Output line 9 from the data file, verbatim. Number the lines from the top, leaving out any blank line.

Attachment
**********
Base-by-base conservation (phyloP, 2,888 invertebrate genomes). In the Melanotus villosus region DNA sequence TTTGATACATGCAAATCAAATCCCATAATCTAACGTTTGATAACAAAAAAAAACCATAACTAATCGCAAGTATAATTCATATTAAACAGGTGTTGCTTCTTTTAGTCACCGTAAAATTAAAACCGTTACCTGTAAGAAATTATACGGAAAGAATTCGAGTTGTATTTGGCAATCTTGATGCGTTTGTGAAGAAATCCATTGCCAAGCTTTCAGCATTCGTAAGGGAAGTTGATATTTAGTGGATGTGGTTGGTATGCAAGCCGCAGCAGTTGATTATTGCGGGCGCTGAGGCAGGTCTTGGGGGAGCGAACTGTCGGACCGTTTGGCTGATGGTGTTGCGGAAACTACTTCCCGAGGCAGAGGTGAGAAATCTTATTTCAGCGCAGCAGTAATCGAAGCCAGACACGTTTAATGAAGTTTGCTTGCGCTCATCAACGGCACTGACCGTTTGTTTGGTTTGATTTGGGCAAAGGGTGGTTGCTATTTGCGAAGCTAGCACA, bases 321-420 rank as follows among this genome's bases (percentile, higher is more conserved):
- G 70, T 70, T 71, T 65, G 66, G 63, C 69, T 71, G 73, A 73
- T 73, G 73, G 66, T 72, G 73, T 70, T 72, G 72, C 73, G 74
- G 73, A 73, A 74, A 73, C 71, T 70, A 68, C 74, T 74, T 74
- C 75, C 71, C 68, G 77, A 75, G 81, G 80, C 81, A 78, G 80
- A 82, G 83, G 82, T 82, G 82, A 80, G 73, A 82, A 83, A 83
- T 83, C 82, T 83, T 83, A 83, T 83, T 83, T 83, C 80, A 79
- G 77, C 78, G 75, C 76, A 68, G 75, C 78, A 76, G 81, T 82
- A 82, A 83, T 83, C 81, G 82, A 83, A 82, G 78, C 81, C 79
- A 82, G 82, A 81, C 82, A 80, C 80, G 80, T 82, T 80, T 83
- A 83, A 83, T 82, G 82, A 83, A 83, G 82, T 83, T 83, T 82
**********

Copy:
- A 82, A 83, T 83, C 81, G 82, A 83, A 82, G 78, C 81, C 79